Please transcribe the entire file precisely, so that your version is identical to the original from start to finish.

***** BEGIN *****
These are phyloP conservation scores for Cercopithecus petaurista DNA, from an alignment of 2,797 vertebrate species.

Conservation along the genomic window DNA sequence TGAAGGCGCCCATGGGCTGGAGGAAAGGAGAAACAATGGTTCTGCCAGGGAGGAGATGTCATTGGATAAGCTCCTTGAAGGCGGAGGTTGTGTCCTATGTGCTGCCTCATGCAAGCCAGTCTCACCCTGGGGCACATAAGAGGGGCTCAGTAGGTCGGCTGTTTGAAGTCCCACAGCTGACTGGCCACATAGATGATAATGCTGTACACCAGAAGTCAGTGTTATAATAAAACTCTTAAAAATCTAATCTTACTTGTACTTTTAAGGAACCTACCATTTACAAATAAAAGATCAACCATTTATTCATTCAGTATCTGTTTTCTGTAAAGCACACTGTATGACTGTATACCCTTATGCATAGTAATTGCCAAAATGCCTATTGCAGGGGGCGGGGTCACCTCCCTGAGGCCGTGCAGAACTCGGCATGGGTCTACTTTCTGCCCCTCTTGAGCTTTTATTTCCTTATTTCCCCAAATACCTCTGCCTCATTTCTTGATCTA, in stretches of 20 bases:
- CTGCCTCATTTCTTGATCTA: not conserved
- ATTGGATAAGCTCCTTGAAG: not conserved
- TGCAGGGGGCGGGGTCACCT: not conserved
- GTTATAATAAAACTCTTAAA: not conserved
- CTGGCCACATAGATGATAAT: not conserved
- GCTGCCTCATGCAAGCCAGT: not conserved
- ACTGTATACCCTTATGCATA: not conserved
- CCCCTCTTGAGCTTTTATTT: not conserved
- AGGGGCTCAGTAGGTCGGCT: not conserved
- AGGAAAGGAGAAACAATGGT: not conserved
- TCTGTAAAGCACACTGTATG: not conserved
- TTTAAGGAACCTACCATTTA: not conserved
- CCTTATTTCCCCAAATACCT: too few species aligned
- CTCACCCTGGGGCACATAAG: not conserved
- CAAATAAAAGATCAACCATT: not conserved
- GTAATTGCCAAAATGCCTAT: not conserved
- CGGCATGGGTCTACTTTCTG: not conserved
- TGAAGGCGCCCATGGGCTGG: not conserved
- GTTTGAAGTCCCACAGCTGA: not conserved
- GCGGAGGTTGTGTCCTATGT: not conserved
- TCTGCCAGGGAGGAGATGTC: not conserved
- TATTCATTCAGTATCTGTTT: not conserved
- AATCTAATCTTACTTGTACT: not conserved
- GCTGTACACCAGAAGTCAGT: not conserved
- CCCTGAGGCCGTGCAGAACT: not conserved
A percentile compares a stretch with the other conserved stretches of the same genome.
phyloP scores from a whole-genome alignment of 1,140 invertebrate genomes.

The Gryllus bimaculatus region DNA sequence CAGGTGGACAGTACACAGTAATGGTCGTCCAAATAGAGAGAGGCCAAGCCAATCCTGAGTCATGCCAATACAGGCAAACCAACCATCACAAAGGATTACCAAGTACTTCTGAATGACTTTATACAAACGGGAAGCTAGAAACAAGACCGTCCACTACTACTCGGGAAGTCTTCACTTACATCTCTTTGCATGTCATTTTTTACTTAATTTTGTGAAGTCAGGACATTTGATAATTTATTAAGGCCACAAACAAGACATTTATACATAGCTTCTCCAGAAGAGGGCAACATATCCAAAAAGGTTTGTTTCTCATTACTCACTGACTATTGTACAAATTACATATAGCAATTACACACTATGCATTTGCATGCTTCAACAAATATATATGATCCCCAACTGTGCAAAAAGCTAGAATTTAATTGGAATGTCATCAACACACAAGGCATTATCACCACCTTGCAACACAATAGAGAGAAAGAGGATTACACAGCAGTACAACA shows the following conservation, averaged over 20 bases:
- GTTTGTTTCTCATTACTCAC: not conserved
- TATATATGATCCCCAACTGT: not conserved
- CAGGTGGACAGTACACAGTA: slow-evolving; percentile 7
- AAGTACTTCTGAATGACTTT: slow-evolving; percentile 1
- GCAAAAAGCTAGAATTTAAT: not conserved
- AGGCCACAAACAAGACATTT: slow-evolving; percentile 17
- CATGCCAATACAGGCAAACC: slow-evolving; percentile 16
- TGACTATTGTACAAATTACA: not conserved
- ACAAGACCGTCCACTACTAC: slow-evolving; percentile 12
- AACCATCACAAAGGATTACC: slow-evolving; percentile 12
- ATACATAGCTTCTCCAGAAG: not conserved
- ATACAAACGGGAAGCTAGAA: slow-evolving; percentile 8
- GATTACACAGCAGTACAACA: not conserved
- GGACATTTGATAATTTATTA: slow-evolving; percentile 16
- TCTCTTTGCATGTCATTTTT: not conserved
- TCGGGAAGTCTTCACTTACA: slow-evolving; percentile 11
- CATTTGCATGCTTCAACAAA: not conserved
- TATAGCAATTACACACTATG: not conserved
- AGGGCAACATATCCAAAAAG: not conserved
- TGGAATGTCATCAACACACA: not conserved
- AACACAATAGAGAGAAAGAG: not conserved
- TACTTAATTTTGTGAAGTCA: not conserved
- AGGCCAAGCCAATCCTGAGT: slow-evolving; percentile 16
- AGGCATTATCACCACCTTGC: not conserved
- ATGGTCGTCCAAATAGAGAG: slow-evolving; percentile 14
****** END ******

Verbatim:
These are phyloP conservation scores for Cercopithecus petaurista DNA, from an alignment of 2,797 vertebrate species.

Conservation along the genomic window DNA sequence TGAAGGCGCCCATGGGCTGGAGGAAAGGAGAAACAATGGTTCTGCCAGGGAGGAGATGTCATTGGATAAGCTCCTTGAAGGCGGAGGTTGTGTCCTATGTGCTGCCTCATGCAAGCCAGTCTCACCCTGGGGCACATAAGAGGGGCTCAGTAGGTCGGCTGTTTGAAGTCCCACAGCTGACTGGCCACATAGATGATAATGCTGTACACCAGAAGTCAGTGTTATAATAAAACTCTTAAAAATCTAATCTTACTTGTACTTTTAAGGAACCTACCATTTACAAATAAAAGATCAACCATTTATTCATTCAGTATCTGTTTTCTGTAAAGCACACTGTATGACTGTATACCCTTATGCATAGTAATTGCCAAAATGCCTATTGCAGGGGGCGGGGTCACCTCCCTGAGGCCGTGCAGAACTCGGCATGGGTCTACTTTCTGCCCCTCTTGAGCTTTTATTTCCTTATTTCCCCAAATACCTCTGCCTCATTTCTTGATCTA, in stretches of 20 bases:
- CTGCCTCATTTCTTGATCTA: not conserved
- ATTGGATAAGCTCCTTGAAG: not conserved
- TGCAGGGGGCGGGGTCACCT: not conserved
- GTTATAATAAAACTCTTAAA: not conserved
- CTGGCCACATAGATGATAAT: not conserved
- GCTGCCTCATGCAAGCCAGT: not conserved
- ACTGTATACCCTTATGCATA: not conserved
- CCCCTCTTGAGCTTTTATTT: not conserved
- AGGGGCTCAGTAGGTCGGCT: not conserved
- AGGAAAGGAGAAACAATGGT: not conserved
- TCTGTAAAGCACACTGTATG: not conserved
- TTTAAGGAACCTACCATTTA: not conserved
- CCTTATTTCCCCAAATACCT: too few species aligned
- CTCACCCTGGGGCACATAAG: not conserved
- CAAATAAAAGATCAACCATT: not conserved
- GTAATTGCCAAAATGCCTAT: not conserved
- CGGCATGGGTCTACTTTCTG: not conserved
- TGAAGGCGCCCATGGGCTGG: not conserved
- GTTTGAAGTCCCACAGCTGA: not conserved
- GCGGAGGTTGTGTCCTATGT: not conserved
- TCTGCCAGGGAGGAGATGTC: not conserved
- TATTCATTCAGTATCTGTTT: not conserved
- AATCTAATCTTACTTGTACT: not conserved
- GCTGTACACCAGAAGTCAGT: not conserved
- CCCTGAGGCCGTGCAGAACT: not conserved
A percentile compares a stretch with the other conserved stretches of the same genome.
phyloP scores from a whole-genome alignment of 1,140 invertebrate genomes.

The Gryllus bimaculatus region DNA sequence CAGGTGGACAGTACACAGTAATGGTCGTCCAAATAGAGAGAGGCCAAGCCAATCCTGAGTCATGCCAATACAGGCAAACCAACCATCACAAAGGATTACCAAGTACTTCTGAATGACTTTATACAAACGGGAAGCTAGAAACAAGACCGTCCACTACTACTCGGGAAGTCTTCACTTACATCTCTTTGCATGTCATTTTTTACTTAATTTTGTGAAGTCAGGACATTTGATAATTTATTAAGGCCACAAACAAGACATTTATACATAGCTTCTCCAGAAGAGGGCAACATATCCAAAAAGGTTTGTTTCTCATTACTCACTGACTATTGTACAAATTACATATAGCAATTACACACTATGCATTTGCATGCTTCAACAAATATATATGATCCCCAACTGTGCAAAAAGCTAGAATTTAATTGGAATGTCATCAACACACAAGGCATTATCACCACCTTGCAACACAATAGAGAGAAAGAGGATTACACAGCAGTACAACA shows the following conservation, averaged over 20 bases:
- GTTTGTTTCTCATTACTCAC: not conserved
- TATATATGATCCCCAACTGT: not conserved
- CAGGTGGACAGTACACAGTA: slow-evolving; percentile 7
- AAGTACTTCTGAATGACTTT: slow-evolving; percentile 1
- GCAAAAAGCTAGAATTTAAT: not conserved
- AGGCCACAAACAAGACATTT: slow-evolving; percentile 17
- CATGCCAATACAGGCAAACC: slow-evolving; percentile 16
- TGACTATTGTACAAATTACA: not conserved
- ACAAGACCGTCCACTACTAC: slow-evolving; percentile 12
- AACCATCACAAAGGATTACC: slow-evolving; percentile 12
- ATACATAGCTTCTCCAGAAG: not conserved
- ATACAAACGGGAAGCTAGAA: slow-evolving; percentile 8
- GATTACACAGCAGTACAACA: not conserved
- GGACATTTGATAATTTATTA: slow-evolving; percentile 16
- TCTCTTTGCATGTCATTTTT: not conserved
- TCGGGAAGTCTTCACTTACA: slow-evolving; percentile 11
- CATTTGCATGCTTCAACAAA: not conserved
- TATAGCAATTACACACTATG: not conserved
- AGGGCAACATATCCAAAAAG: not conserved
- TGGAATGTCATCAACACACA: not conserved
- AACACAATAGAGAGAAAGAG: not conserved
- TACTTAATTTTGTGAAGTCA: not conserved
- AGGCCAAGCCAATCCTGAGT: slow-evolving; percentile 16
- AGGCATTATCACCACCTTGC: not conserved
- ATGGTCGTCCAAATAGAGAG: slow-evolving; percentile 14